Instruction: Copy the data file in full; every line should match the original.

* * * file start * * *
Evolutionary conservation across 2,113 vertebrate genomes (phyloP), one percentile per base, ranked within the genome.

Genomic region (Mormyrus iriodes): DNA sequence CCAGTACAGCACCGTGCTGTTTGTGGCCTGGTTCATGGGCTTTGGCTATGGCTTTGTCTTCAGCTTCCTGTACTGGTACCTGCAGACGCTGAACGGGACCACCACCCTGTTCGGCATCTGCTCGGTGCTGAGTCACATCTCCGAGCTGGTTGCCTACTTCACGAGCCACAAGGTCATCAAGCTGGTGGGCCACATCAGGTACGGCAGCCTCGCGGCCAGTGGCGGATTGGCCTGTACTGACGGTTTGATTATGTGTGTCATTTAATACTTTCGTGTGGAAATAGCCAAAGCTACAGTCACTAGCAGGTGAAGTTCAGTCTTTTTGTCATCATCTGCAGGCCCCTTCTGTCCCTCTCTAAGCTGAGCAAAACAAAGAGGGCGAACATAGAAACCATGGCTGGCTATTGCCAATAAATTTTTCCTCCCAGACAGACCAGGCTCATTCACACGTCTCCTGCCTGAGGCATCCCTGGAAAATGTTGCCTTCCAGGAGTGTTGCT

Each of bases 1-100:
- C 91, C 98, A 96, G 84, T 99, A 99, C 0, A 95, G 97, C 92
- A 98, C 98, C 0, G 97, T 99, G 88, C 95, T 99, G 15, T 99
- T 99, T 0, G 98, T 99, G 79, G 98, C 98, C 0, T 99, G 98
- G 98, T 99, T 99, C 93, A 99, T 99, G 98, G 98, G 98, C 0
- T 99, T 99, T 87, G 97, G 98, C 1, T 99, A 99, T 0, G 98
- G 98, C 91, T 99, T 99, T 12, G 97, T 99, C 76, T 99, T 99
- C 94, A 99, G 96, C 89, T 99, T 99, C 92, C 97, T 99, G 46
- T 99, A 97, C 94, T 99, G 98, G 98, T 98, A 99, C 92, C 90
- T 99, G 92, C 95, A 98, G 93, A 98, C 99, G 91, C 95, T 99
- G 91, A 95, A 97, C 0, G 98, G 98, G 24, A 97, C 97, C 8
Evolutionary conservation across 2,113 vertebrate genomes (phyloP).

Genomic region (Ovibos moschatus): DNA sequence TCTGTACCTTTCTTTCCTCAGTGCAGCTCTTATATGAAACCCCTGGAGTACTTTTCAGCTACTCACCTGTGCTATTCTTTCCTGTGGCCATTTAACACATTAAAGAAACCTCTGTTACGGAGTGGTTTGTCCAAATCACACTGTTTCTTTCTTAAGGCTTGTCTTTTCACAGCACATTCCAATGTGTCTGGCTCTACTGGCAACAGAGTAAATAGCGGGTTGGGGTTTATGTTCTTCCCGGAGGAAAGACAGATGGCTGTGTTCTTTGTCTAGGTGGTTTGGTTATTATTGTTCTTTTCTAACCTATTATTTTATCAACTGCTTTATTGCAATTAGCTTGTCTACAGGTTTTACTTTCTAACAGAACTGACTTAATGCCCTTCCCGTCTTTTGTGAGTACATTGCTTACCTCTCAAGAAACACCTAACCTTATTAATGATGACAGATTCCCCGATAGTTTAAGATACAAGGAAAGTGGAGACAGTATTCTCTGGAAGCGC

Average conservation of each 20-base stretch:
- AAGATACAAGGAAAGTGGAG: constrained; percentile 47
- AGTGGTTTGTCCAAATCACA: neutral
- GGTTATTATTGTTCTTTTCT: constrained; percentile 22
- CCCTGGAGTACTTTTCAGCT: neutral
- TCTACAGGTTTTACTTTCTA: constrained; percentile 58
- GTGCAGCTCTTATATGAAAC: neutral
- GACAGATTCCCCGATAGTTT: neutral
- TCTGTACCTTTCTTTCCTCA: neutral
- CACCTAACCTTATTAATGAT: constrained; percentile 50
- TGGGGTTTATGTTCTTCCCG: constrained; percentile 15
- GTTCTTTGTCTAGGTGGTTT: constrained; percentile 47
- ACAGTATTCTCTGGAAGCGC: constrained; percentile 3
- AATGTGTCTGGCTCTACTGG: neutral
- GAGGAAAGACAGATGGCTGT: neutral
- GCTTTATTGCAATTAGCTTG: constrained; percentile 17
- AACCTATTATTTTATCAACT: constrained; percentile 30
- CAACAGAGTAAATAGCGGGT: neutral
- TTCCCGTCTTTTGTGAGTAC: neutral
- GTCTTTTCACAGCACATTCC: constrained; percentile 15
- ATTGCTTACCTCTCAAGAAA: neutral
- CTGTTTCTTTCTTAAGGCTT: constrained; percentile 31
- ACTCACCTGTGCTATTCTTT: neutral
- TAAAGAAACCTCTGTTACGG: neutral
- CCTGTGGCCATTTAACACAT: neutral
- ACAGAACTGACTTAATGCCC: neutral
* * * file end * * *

Evolutionary conservation across 2,113 vertebrate genomes (phyloP), one percentile per base, ranked within the genome.

Genomic region (Mormyrus iriodes): DNA sequence CCAGTACAGCACCGTGCTGTTTGTGGCCTGGTTCATGGGCTTTGGCTATGGCTTTGTCTTCAGCTTCCTGTACTGGTACCTGCAGACGCTGAACGGGACCACCACCCTGTTCGGCATCTGCTCGGTGCTGAGTCACATCTCCGAGCTGGTTGCCTACTTCACGAGCCACAAGGTCATCAAGCTGGTGGGCCACATCAGGTACGGCAGCCTCGCGGCCAGTGGCGGATTGGCCTGTACTGACGGTTTGATTATGTGTGTCATTTAATACTTTCGTGTGGAAATAGCCAAAGCTACAGTCACTAGCAGGTGAAGTTCAGTCTTTTTGTCATCATCTGCAGGCCCCTTCTGTCCCTCTCTAAGCTGAGCAAAACAAAGAGGGCGAACATAGAAACCATGGCTGGCTATTGCCAATAAATTTTTCCTCCCAGACAGACCAGGCTCATTCACACGTCTCCTGCCTGAGGCATCCCTGGAAAATGTTGCCTTCCAGGAGTGTTGCT

Each of bases 1-100:
- C 91, C 98, A 96, G 84, T 99, A 99, C 0, A 95, G 97, C 92
- A 98, C 98, C 0, G 97, T 99, G 88, C 95, T 99, G 15, T 99
- T 99, T 0, G 98, T 99, G 79, G 98, C 98, C 0, T 99, G 98
- G 98, T 99, T 99, C 93, A 99, T 99, G 98, G 98, G 98, C 0
- T 99, T 99, T 87, G 97, G 98, C 1, T 99, A 99, T 0, G 98
- G 98, C 91, T 99, T 99, T 12, G 97, T 99, C 76, T 99, T 99
- C 94, A 99, G 96, C 89, T 99, T 99, C 92, C 97, T 99, G 46
- T 99, A 97, C 94, T 99, G 98, G 98, T 98, A 99, C 92, C 90
- T 99, G 92, C 95, A 98, G 93, A 98, C 99, G 91, C 95, T 99
- G 91, A 95, A 97, C 0, G 98, G 98, G 24, A 97, C 97, C 8
Evolutionary conservation across 2,113 vertebrate genomes (phyloP).

Genomic region (Ovibos moschatus): DNA sequence TCTGTACCTTTCTTTCCTCAGTGCAGCTCTTATATGAAACCCCTGGAGTACTTTTCAGCTACTCACCTGTGCTATTCTTTCCTGTGGCCATTTAACACATTAAAGAAACCTCTGTTACGGAGTGGTTTGTCCAAATCACACTGTTTCTTTCTTAAGGCTTGTCTTTTCACAGCACATTCCAATGTGTCTGGCTCTACTGGCAACAGAGTAAATAGCGGGTTGGGGTTTATGTTCTTCCCGGAGGAAAGACAGATGGCTGTGTTCTTTGTCTAGGTGGTTTGGTTATTATTGTTCTTTTCTAACCTATTATTTTATCAACTGCTTTATTGCAATTAGCTTGTCTACAGGTTTTACTTTCTAACAGAACTGACTTAATGCCCTTCCCGTCTTTTGTGAGTACATTGCTTACCTCTCAAGAAACACCTAACCTTATTAATGATGACAGATTCCCCGATAGTTTAAGATACAAGGAAAGTGGAGACAGTATTCTCTGGAAGCGC

Average conservation of each 20-base stretch:
- AAGATACAAGGAAAGTGGAG: constrained; percentile 47
- AGTGGTTTGTCCAAATCACA: neutral
- GGTTATTATTGTTCTTTTCT: constrained; percentile 22
- CCCTGGAGTACTTTTCAGCT: neutral
- TCTACAGGTTTTACTTTCTA: constrained; percentile 58
- GTGCAGCTCTTATATGAAAC: neutral
- GACAGATTCCCCGATAGTTT: neutral
- TCTGTACCTTTCTTTCCTCA: neutral
- CACCTAACCTTATTAATGAT: constrained; percentile 50
- TGGGGTTTATGTTCTTCCCG: constrained; percentile 15
- GTTCTTTGTCTAGGTGGTTT: constrained; percentile 47
- ACAGTATTCTCTGGAAGCGC: constrained; percentile 3
- AATGTGTCTGGCTCTACTGG: neutral
- GAGGAAAGACAGATGGCTGT: neutral
- GCTTTATTGCAATTAGCTTG: constrained; percentile 17
- AACCTATTATTTTATCAACT: constrained; percentile 30
- CAACAGAGTAAATAGCGGGT: neutral
- TTCCCGTCTTTTGTGAGTAC: neutral
- GTCTTTTCACAGCACATTCC: constrained; percentile 15
- ATTGCTTACCTCTCAAGAAA: neutral
- CTGTTTCTTTCTTAAGGCTT: constrained; percentile 31
- ACTCACCTGTGCTATTCTTT: neutral
- TAAAGAAACCTCTGTTACGG: neutral
- CCTGTGGCCATTTAACACAT: neutral
- ACAGAACTGACTTAATGCCC: neutral